Thursday, April 11, 2013

Roland "Eschew mediocrity" ad, Contemporary Keyboard 1979



Roland JP-4, MP-600 and RS-505 (and family) "Eschew mediocrity" two-page full colour advertisement from pages 42 and 43 in the April 1979 issue of Contemporary Keyboard.

Eschew? Gazoontite.

That has to be one of the best ad-titles I've come across in a long time. Someone needs to get that tatoo'd to their ass. And make it about the same size as the ad-title in this two-page, one-time-only centrefold ad that popped up in the April 1979 issue of CK.

This advertisement features three of Roland's "newest line of Professional Keyboards", but it's really about the promotion of the "FREE-Deluxe, full-color 58-page Roland Catalog of the largest, most diversified line of electronic music equipment in the world". A catalog you can get for a mere dollar (shipping and handling charges  :)

As a centrefold should, this ad's focus is on that one big lovely photo of the three featured keyboards. There is some good detail to be found.

One of the most interesting details I found was the green colour framing around most of the controls of the RS-505. My recollection told me that these were gray, not green, and I was excited that this photo may contain a prototype. Like the grey colour found on the photo of the RS-505 on Vintage Synth Explorer.It makes me wonder if that colouring changed on other Roland synths during their life spans.

This was actually the first ad to feature the RS-505, but the keyboard itself seems to have been around a lot longer than when it first appeared in advertisements.

For example, it showed up in the December 1978 Spec Sheet section of Contemporary Keyboard. It's not the best Spec Sheet I've seen, but it includes the basics as well as the coveted retail price. Not gonna argue with that:
"Roland Paraphonic-505. The RS-505 Paraphonic keyboard has a splittable 61-note keyboard with three voicing possibilities - a string synthesizer section, a lead synthesizer and a bass synthesizer are included int he unit. A number of different settings are available on the string section, a 24dB-per-octage filter is supplied on the lead synthesizer, and the bass synthesizer has two 16' settings and one 8' setting. There is also an independent three-state ensemble mode for creating effects ranging from flanging to chorusing. Re-tail price is under $1800.00. Roland Corp, U.S., 2401 Saybrook Ave., Los Angeles, CA 90040."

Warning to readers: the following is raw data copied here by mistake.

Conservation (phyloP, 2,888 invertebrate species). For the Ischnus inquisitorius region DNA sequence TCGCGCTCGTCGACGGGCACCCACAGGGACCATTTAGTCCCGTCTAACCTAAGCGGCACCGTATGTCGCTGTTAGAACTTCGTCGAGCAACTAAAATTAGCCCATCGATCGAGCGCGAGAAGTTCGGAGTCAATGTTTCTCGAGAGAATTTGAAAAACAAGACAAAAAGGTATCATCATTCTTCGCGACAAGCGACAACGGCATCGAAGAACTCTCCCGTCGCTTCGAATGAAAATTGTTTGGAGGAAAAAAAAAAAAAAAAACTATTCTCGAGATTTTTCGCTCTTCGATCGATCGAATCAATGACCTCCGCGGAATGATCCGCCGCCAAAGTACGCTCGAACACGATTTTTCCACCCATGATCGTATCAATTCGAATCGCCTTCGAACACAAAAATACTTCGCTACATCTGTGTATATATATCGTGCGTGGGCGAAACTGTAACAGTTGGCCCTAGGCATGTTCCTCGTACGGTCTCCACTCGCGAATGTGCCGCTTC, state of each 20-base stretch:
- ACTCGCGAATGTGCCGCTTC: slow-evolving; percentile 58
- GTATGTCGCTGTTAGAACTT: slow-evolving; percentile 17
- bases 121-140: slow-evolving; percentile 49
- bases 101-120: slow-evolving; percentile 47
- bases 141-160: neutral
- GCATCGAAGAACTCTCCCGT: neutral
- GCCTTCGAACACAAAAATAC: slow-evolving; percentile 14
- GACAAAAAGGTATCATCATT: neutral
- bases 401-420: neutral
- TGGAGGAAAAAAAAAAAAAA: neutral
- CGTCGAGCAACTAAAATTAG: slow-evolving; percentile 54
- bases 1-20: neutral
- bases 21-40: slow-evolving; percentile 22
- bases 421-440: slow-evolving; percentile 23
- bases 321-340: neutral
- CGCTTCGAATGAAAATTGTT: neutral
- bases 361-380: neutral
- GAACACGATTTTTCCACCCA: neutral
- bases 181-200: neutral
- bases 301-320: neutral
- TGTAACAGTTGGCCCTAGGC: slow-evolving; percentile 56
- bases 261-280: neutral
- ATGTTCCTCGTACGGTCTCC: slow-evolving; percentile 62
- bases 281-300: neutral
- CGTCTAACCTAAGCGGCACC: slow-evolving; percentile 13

But that's not even the earliest sighting of the RS-505 this side of the pond. It actually appeared even earlier in the What's New section of the Summer '78 issue of Synapse Magazine. And it contains something REALLY weird about another synthesizer featured in this advertisement. Read it right to the end:
"...Roland Corp US, 2401 Saybrook, LA, CA 90040, has released several new synthesizers recently. The SH-7 is a duo-phonic keyboard instrument with dual sample and hold, so that both notes will hold pitch after the keys have been replaced. The $1,895 unit features a 24dB fVCF with external signal envelope follower, and a "bender" that can control VCO, VCF, and VCA. The RS-505 "is a paraphonic ensemble, a strings and synthesizer combination," with a tag of $1,895. The PO-44 Space Bird is a "four-voice polyphonic synthesizer with a computer memory," listing for $2,695. No further information has been furnished on these instruments yet. Roland has also announced plans to introduce additional guitar synthesizer models later on this year..."
Did you catch it? The PO-44 SPACE BIRD. When I had first read that name, I could only assume that Synapse was referring to the Jupiter-4 - it was the only 4-voice Roland released soon after. Could you imagine if the Jupiter-4 has been named the SPACE BIRD?!?!? Pure awesomeness. I can only assume a Rave band of the same name would have sprung up in the late 80s or early 90s. Oh - and dibs on the domain name!

I had no idea. But apparently Simon James and Matt Ford of TheSimonSounds twitter account did back in 2011. Gah.Was I the only one that didn't know this?!?!

I used to want Roland to reissue the TB303 or SH101 as part of the new craze to build on old brands - like the new Korg MS-20 or even Novation's just announced Bass Station II. But now I just want Roland to create a 4-voice polyphonic analogue synthesizer called the Space Bird.

Pleeeeeeeeeese Roland!

1 comment:

Kevin Gibson said...

There is something odd about the Jupiter 4 (or Space Bird) too. The pins for mounting a music stand are on top, rather than on the rear. Is it a pre-production unit?

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